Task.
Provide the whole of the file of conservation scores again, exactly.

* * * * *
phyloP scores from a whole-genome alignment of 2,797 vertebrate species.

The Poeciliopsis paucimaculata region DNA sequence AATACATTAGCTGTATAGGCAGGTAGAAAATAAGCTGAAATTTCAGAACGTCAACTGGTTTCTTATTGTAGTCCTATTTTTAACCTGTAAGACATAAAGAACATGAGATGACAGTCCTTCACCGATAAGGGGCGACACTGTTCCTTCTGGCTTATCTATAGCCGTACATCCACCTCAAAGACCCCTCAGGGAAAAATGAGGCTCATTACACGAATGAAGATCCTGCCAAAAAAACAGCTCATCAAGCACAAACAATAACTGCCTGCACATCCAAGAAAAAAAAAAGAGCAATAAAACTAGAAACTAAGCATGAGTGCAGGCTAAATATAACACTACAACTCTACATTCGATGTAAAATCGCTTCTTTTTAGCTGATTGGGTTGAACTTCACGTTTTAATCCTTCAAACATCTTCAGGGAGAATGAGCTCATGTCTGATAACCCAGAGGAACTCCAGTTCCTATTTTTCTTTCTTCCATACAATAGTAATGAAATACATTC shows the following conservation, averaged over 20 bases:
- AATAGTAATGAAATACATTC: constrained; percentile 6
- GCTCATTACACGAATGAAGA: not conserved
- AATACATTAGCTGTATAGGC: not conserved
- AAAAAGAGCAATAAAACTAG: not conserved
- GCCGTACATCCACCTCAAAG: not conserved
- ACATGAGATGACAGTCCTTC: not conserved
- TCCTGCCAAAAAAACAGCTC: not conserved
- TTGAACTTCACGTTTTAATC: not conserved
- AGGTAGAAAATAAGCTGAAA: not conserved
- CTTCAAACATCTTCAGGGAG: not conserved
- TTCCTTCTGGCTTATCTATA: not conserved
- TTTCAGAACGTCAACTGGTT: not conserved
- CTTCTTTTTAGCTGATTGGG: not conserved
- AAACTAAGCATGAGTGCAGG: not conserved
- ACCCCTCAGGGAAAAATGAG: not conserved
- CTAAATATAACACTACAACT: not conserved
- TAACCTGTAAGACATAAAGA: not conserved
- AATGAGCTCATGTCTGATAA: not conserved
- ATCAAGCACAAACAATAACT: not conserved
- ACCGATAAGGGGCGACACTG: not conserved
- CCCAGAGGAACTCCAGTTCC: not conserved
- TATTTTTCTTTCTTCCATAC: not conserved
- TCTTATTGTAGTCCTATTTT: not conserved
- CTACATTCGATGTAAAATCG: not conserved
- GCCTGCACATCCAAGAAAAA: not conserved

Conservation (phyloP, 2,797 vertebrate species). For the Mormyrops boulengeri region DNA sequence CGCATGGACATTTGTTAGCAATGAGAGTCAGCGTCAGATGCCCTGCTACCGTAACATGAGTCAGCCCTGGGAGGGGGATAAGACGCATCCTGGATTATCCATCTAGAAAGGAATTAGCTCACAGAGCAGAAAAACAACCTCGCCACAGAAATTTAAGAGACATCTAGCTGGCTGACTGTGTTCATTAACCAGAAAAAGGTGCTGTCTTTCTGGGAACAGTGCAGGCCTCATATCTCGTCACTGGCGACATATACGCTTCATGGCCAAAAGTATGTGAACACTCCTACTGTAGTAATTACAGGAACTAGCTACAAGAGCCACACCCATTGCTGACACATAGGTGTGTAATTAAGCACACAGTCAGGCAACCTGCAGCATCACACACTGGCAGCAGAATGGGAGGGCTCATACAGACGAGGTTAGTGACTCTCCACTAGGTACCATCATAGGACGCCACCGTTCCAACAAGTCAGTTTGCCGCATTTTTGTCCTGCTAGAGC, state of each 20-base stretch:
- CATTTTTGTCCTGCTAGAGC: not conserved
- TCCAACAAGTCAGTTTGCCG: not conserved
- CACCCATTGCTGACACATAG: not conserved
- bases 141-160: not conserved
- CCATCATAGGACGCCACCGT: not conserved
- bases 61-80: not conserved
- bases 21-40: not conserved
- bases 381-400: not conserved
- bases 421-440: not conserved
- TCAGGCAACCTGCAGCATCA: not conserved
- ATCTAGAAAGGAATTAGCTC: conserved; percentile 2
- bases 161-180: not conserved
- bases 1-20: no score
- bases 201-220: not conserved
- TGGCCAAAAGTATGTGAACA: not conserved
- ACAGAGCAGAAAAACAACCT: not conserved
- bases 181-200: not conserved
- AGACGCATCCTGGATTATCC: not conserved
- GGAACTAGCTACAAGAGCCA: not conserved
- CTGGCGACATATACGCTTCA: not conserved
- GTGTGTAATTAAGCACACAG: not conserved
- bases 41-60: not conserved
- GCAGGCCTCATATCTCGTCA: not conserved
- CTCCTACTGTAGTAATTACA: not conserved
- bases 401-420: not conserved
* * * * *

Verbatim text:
phyloP scores from a whole-genome alignment of 2,797 vertebrate species.

The Poeciliopsis paucimaculata region DNA sequence AATACATTAGCTGTATAGGCAGGTAGAAAATAAGCTGAAATTTCAGAACGTCAACTGGTTTCTTATTGTAGTCCTATTTTTAACCTGTAAGACATAAAGAACATGAGATGACAGTCCTTCACCGATAAGGGGCGACACTGTTCCTTCTGGCTTATCTATAGCCGTACATCCACCTCAAAGACCCCTCAGGGAAAAATGAGGCTCATTACACGAATGAAGATCCTGCCAAAAAAACAGCTCATCAAGCACAAACAATAACTGCCTGCACATCCAAGAAAAAAAAAAGAGCAATAAAACTAGAAACTAAGCATGAGTGCAGGCTAAATATAACACTACAACTCTACATTCGATGTAAAATCGCTTCTTTTTAGCTGATTGGGTTGAACTTCACGTTTTAATCCTTCAAACATCTTCAGGGAGAATGAGCTCATGTCTGATAACCCAGAGGAACTCCAGTTCCTATTTTTCTTTCTTCCATACAATAGTAATGAAATACATTC shows the following conservation, averaged over 20 bases:
- AATAGTAATGAAATACATTC: constrained; percentile 6
- GCTCATTACACGAATGAAGA: not conserved
- AATACATTAGCTGTATAGGC: not conserved
- AAAAAGAGCAATAAAACTAG: not conserved
- GCCGTACATCCACCTCAAAG: not conserved
- ACATGAGATGACAGTCCTTC: not conserved
- TCCTGCCAAAAAAACAGCTC: not conserved
- TTGAACTTCACGTTTTAATC: not conserved
- AGGTAGAAAATAAGCTGAAA: not conserved
- CTTCAAACATCTTCAGGGAG: not conserved
- TTCCTTCTGGCTTATCTATA: not conserved
- TTTCAGAACGTCAACTGGTT: not conserved
- CTTCTTTTTAGCTGATTGGG: not conserved
- AAACTAAGCATGAGTGCAGG: not conserved
- ACCCCTCAGGGAAAAATGAG: not conserved
- CTAAATATAACACTACAACT: not conserved
- TAACCTGTAAGACATAAAGA: not conserved
- AATGAGCTCATGTCTGATAA: not conserved
- ATCAAGCACAAACAATAACT: not conserved
- ACCGATAAGGGGCGACACTG: not conserved
- CCCAGAGGAACTCCAGTTCC: not conserved
- TATTTTTCTTTCTTCCATAC: not conserved
- TCTTATTGTAGTCCTATTTT: not conserved
- CTACATTCGATGTAAAATCG: not conserved
- GCCTGCACATCCAAGAAAAA: not conserved

Conservation (phyloP, 2,797 vertebrate species). For the Mormyrops boulengeri region DNA sequence CGCATGGACATTTGTTAGCAATGAGAGTCAGCGTCAGATGCCCTGCTACCGTAACATGAGTCAGCCCTGGGAGGGGGATAAGACGCATCCTGGATTATCCATCTAGAAAGGAATTAGCTCACAGAGCAGAAAAACAACCTCGCCACAGAAATTTAAGAGACATCTAGCTGGCTGACTGTGTTCATTAACCAGAAAAAGGTGCTGTCTTTCTGGGAACAGTGCAGGCCTCATATCTCGTCACTGGCGACATATACGCTTCATGGCCAAAAGTATGTGAACACTCCTACTGTAGTAATTACAGGAACTAGCTACAAGAGCCACACCCATTGCTGACACATAGGTGTGTAATTAAGCACACAGTCAGGCAACCTGCAGCATCACACACTGGCAGCAGAATGGGAGGGCTCATACAGACGAGGTTAGTGACTCTCCACTAGGTACCATCATAGGACGCCACCGTTCCAACAAGTCAGTTTGCCGCATTTTTGTCCTGCTAGAGC, state of each 20-base stretch:
- CATTTTTGTCCTGCTAGAGC: not conserved
- TCCAACAAGTCAGTTTGCCG: not conserved
- CACCCATTGCTGACACATAG: not conserved
- bases 141-160: not conserved
- CCATCATAGGACGCCACCGT: not conserved
- bases 61-80: not conserved
- bases 21-40: not conserved
- bases 381-400: not conserved
- bases 421-440: not conserved
- TCAGGCAACCTGCAGCATCA: not conserved
- ATCTAGAAAGGAATTAGCTC: conserved; percentile 2
- bases 161-180: not conserved
- bases 1-20: no score
- bases 201-220: not conserved
- TGGCCAAAAGTATGTGAACA: not conserved
- ACAGAGCAGAAAAACAACCT: not conserved
- bases 181-200: not conserved
- AGACGCATCCTGGATTATCC: not conserved
- GGAACTAGCTACAAGAGCCA: not conserved
- CTGGCGACATATACGCTTCA: not conserved
- GTGTGTAATTAAGCACACAG: not conserved
- bases 41-60: not conserved
- GCAGGCCTCATATCTCGTCA: not conserved
- CTCCTACTGTAGTAATTACA: not conserved
- bases 401-420: not conserved